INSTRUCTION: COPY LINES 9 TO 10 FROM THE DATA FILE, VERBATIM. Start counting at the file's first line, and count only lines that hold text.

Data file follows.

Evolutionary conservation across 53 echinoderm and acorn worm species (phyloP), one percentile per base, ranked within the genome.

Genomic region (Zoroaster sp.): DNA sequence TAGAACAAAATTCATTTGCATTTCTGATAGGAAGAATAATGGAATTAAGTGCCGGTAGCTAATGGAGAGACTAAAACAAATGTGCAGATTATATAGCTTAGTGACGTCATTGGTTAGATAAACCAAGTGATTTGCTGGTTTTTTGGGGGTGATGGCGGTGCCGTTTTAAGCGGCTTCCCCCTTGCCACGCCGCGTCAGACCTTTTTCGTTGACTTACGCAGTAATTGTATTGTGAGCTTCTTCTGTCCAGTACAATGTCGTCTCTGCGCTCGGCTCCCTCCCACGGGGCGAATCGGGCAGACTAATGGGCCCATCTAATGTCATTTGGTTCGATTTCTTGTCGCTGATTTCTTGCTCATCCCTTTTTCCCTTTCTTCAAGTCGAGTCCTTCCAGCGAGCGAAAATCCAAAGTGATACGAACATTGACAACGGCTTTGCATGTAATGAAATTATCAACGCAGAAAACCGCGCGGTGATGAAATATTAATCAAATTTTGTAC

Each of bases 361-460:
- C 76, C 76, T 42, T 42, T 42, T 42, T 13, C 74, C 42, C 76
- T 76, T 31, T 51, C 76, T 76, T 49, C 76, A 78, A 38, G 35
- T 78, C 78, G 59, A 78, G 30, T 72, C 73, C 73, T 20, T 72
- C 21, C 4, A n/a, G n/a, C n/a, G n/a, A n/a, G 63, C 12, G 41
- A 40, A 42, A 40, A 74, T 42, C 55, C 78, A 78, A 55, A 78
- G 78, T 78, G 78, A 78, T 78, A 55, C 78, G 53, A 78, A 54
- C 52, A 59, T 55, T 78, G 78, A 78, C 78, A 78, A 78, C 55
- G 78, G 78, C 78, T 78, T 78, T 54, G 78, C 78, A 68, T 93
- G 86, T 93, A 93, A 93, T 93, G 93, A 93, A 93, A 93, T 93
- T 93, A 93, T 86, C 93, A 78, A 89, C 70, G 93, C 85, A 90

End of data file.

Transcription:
- G 78, T 78, G 78, A 78, T 78, A 55, C 78, G 53, A 78, A 54
- C 52, A 59, T 55, T 78, G 78, A 78, C 78, A 78, A 78, C 55